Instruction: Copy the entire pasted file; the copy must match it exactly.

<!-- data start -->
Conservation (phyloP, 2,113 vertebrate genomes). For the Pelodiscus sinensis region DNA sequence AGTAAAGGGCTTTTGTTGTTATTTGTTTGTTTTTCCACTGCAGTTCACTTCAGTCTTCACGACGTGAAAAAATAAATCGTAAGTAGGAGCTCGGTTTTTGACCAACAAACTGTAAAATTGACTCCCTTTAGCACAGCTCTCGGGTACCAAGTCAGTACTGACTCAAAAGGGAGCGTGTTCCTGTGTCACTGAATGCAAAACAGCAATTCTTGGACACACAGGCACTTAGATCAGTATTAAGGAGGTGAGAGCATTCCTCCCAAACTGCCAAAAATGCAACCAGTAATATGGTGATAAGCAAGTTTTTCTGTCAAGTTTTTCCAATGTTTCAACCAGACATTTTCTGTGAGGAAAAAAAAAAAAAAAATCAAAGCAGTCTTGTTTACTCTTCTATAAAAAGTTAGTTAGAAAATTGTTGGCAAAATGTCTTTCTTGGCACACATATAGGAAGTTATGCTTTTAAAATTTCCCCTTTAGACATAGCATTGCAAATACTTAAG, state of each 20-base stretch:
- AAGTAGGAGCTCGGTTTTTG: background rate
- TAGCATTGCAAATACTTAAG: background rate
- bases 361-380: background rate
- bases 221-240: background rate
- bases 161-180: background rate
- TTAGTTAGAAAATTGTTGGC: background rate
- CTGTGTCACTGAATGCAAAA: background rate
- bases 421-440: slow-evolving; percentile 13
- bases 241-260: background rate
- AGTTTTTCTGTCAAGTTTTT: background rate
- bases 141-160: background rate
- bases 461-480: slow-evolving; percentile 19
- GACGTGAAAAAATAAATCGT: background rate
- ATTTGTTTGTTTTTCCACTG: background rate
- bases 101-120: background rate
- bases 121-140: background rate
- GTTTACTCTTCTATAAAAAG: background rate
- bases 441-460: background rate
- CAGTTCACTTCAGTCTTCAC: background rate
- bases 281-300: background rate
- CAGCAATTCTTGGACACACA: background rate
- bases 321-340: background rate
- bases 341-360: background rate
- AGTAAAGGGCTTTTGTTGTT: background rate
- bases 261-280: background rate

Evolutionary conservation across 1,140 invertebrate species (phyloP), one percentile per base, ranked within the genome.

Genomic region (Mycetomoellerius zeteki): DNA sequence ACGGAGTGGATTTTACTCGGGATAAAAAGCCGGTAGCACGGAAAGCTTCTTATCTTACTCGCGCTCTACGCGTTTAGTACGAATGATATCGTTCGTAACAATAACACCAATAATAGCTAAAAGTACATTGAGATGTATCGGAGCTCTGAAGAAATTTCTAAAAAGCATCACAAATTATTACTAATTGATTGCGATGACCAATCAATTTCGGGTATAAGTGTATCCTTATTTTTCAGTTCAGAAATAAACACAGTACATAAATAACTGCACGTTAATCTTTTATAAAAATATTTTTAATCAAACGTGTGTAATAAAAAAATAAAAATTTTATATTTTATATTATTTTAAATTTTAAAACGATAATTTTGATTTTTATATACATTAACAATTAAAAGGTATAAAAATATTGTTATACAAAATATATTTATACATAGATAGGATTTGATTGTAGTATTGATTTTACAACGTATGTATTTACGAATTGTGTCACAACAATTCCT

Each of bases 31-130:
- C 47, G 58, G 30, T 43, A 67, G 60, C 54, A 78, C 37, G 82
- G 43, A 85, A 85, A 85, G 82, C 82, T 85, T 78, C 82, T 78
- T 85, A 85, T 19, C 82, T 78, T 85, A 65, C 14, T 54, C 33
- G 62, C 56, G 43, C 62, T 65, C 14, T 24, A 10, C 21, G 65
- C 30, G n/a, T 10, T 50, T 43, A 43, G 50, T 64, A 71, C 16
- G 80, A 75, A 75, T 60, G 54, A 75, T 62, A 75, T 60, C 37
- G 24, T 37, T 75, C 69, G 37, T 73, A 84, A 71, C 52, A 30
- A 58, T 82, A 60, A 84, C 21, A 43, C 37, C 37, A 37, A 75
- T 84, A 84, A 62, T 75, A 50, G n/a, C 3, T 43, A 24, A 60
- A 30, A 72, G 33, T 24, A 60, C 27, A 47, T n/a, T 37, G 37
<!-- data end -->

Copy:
Conservation (phyloP, 2,113 vertebrate genomes). For the Pelodiscus sinensis region DNA sequence AGTAAAGGGCTTTTGTTGTTATTTGTTTGTTTTTCCACTGCAGTTCACTTCAGTCTTCACGACGTGAAAAAATAAATCGTAAGTAGGAGCTCGGTTTTTGACCAACAAACTGTAAAATTGACTCCCTTTAGCACAGCTCTCGGGTACCAAGTCAGTACTGACTCAAAAGGGAGCGTGTTCCTGTGTCACTGAATGCAAAACAGCAATTCTTGGACACACAGGCACTTAGATCAGTATTAAGGAGGTGAGAGCATTCCTCCCAAACTGCCAAAAATGCAACCAGTAATATGGTGATAAGCAAGTTTTTCTGTCAAGTTTTTCCAATGTTTCAACCAGACATTTTCTGTGAGGAAAAAAAAAAAAAAAATCAAAGCAGTCTTGTTTACTCTTCTATAAAAAGTTAGTTAGAAAATTGTTGGCAAAATGTCTTTCTTGGCACACATATAGGAAGTTATGCTTTTAAAATTTCCCCTTTAGACATAGCATTGCAAATACTTAAG, state of each 20-base stretch:
- AAGTAGGAGCTCGGTTTTTG: background rate
- TAGCATTGCAAATACTTAAG: background rate
- bases 361-380: background rate
- bases 221-240: background rate
- bases 161-180: background rate
- TTAGTTAGAAAATTGTTGGC: background rate
- CTGTGTCACTGAATGCAAAA: background rate
- bases 421-440: slow-evolving; percentile 13
- bases 241-260: background rate
- AGTTTTTCTGTCAAGTTTTT: background rate
- bases 141-160: background rate
- bases 461-480: slow-evolving; percentile 19
- GACGTGAAAAAATAAATCGT: background rate
- ATTTGTTTGTTTTTCCACTG: background rate
- bases 101-120: background rate
- bases 121-140: background rate
- GTTTACTCTTCTATAAAAAG: background rate
- bases 441-460: background rate
- CAGTTCACTTCAGTCTTCAC: background rate
- bases 281-300: background rate
- CAGCAATTCTTGGACACACA: background rate
- bases 321-340: background rate
- bases 341-360: background rate
- AGTAAAGGGCTTTTGTTGTT: background rate
- bases 261-280: background rate

Evolutionary conservation across 1,140 invertebrate species (phyloP), one percentile per base, ranked within the genome.

Genomic region (Mycetomoellerius zeteki): DNA sequence ACGGAGTGGATTTTACTCGGGATAAAAAGCCGGTAGCACGGAAAGCTTCTTATCTTACTCGCGCTCTACGCGTTTAGTACGAATGATATCGTTCGTAACAATAACACCAATAATAGCTAAAAGTACATTGAGATGTATCGGAGCTCTGAAGAAATTTCTAAAAAGCATCACAAATTATTACTAATTGATTGCGATGACCAATCAATTTCGGGTATAAGTGTATCCTTATTTTTCAGTTCAGAAATAAACACAGTACATAAATAACTGCACGTTAATCTTTTATAAAAATATTTTTAATCAAACGTGTGTAATAAAAAAATAAAAATTTTATATTTTATATTATTTTAAATTTTAAAACGATAATTTTGATTTTTATATACATTAACAATTAAAAGGTATAAAAATATTGTTATACAAAATATATTTATACATAGATAGGATTTGATTGTAGTATTGATTTTACAACGTATGTATTTACGAATTGTGTCACAACAATTCCT

Each of bases 31-130:
- C 47, G 58, G 30, T 43, A 67, G 60, C 54, A 78, C 37, G 82
- G 43, A 85, A 85, A 85, G 82, C 82, T 85, T 78, C 82, T 78
- T 85, A 85, T 19, C 82, T 78, T 85, A 65, C 14, T 54, C 33
- G 62, C 56, G 43, C 62, T 65, C 14, T 24, A 10, C 21, G 65
- C 30, G n/a, T 10, T 50, T 43, A 43, G 50, T 64, A 71, C 16
- G 80, A 75, A 75, T 60, G 54, A 75, T 62, A 75, T 60, C 37
- G 24, T 37, T 75, C 69, G 37, T 73, A 84, A 71, C 52, A 30
- A 58, T 82, A 60, A 84, C 21, A 43, C 37, C 37, A 37, A 75
- T 84, A 84, A 62, T 75, A 50, G n/a, C 3, T 43, A 24, A 60
- A 30, A 72, G 33, T 24, A 60, C 27, A 47, T n/a, T 37, G 37